December 4, 1988 |
Edwin T. McBirney III cut a wide swath through the lending circles of this city a few years ago when he owned and operated Sunbelt Savings Assn., known as Gunbelt Savings during the go-go McBirney era. High-strung and jet-fueled, McBirney was widely known as "Fast Eddie" because of his love for big development deals done with flair and dispatch.
January 12, 1991 |
Federal regulators Friday seized insolvent FarWest Savings & Loan Assn., the large thrift controlled by the wealthy Belzberg brothers of Canada, because of mounting losses from junk bonds and bad real estate loans. The failure of Newport Beach-based FarWest, which had $3.8 billion in assets, ranks among the largest in Southern California. Federal regulators would not estimate the cost of the collapse to taxpayers, but one industry analyst said it could approach $500 million.
CALIFORNIA | LOCAL
February 6, 1991 |
Homeowner Robert Dallek was feeling low when his banker told him that his West Los Angeles neighborhood had been declared a depressed area. The bank sent an urgent letter demanding that Dallek immediately take steps to protect his house. Not from shrinking property values, but from rising floodwaters. Hydrologists had determined that Dallek's expensive Rancho Park neighborhood was sitting in a low-lying flood hazard zone.
October 28, 1989 |
The collapse of Lincoln Savings & Loan of Irvine may be the most costly thrift failure on record, but the pattern of high-risk investments, rosy accountant reports and efforts to wield political influence were painfully familiar to federal regulators. While the example set by Lincoln was "the worst of the worst," its downfall was a replay of other catastrophic S&L failures during the last five years, according to testimony by William K.
January 30, 1991 |
Columbia Savings & Loan filed a criminal report with federal authorities this month alleging that former Chief Executive Thomas Spiegel took an estimated $170,000 in office furnishings belonging to the Beverly Hills-based thrift, sources familiar with the report said Tuesday. The disclosure is the latest in a bizarre series of twists involving Spiegel and Columbia, which was seized by regulators on Friday after suffering huge losses on its portfolio of risky, high-yield junk bonds.
November 1, 1989 |
Charles Keating Jr. and members of his family received $34 million in salaries, bonuses and payments for their stock from American Continental Corp. in the three years before it went bankrupt and its major subsidiary, Lincoln Savings & Loan Assn., was taken over by the federal government, federal regulators disclosed Tuesday. Lincoln's collapse is expected to cost taxpayers up to $2 billion, and has raised questions about the involvement of legislators, including Sen. Alan Cranston (D-Calif.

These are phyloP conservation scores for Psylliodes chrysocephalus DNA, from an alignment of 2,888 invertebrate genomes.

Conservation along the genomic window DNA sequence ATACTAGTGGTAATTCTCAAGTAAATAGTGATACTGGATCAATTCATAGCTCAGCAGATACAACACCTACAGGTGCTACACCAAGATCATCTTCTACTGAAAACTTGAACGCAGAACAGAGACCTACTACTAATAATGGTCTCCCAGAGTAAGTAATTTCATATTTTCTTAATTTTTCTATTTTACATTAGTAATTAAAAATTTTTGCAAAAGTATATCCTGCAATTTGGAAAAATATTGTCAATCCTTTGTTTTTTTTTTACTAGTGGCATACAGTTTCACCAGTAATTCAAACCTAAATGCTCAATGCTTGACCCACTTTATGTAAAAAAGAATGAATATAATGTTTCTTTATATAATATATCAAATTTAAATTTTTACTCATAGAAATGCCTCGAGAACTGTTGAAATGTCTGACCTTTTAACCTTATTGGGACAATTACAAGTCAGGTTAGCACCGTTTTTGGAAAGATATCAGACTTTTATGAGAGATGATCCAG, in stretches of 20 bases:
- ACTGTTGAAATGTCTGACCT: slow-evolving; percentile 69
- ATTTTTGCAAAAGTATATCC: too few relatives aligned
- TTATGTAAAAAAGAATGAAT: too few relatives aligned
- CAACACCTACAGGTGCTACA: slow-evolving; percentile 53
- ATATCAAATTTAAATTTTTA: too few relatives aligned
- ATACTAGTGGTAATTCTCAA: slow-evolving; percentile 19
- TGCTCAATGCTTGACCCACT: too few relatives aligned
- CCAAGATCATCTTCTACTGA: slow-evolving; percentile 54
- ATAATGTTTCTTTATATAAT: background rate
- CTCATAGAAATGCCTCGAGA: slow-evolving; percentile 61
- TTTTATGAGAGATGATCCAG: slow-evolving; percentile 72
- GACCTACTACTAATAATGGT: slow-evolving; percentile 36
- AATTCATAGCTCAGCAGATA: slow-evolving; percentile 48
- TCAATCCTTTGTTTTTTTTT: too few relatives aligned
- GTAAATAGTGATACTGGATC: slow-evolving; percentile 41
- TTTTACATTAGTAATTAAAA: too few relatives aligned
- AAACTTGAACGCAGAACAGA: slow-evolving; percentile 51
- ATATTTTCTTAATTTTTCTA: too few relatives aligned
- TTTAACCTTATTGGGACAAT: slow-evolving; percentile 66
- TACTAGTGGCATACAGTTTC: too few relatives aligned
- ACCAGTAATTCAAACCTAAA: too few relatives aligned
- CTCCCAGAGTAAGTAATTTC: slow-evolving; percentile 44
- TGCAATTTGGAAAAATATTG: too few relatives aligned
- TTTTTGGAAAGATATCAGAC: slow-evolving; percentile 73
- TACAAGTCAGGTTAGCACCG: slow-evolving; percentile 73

March 6, 1991 |
Former Woodland Hills developer Michael R. Goland was convicted on Tuesday of conspiring to secretly take over a Santa Monica savings and loan using $900,000 borrowed from state Sen. Alan Robbins (D-Tarzana). Goland was found guilty by a federal court jury after a three-week trial in which prosecutors said he bought a controlling interest in Viking Savings & Loan by funneling $1.1 million through 10 friends and business associates posing as independent investors.
February 24, 1990 |
Two of Southern California's best-known thrifts--Imperial Savings in San Diego and Mercury Savings in Huntington Beach--were seized Friday by government regulators in a further crackdown on the nation's largest troubled savings and loans. Imperial, the 15th-largest thrift in the nation and 12th-largest in California as of Sept.
October 17, 1989 |
A controversial decision made 2 1/2 years ago by federal thrift regulators in Washington will emerge as a focal point of House Banking Committee hearings that begin today into the failure of Lincoln Savings & Loan in Irvine. The hearings before the 51-member committee are loaded with political overtones. Committee Chairman Henry B. Gonzalez (D-Tex.
August 3, 1990 |
Southern California's once-booming commercial real estate market, which dramatically altered the region's office skylines in the 1980s, is in the early stages of a bust that may last two years or more, property experts believe. While not as severe as in other regions of the country, the downturn nonetheless could further depress the Southern California economy when it is already reeling from thousands of aerospace industry layoffs. "We're in the throes of a real estate recession . .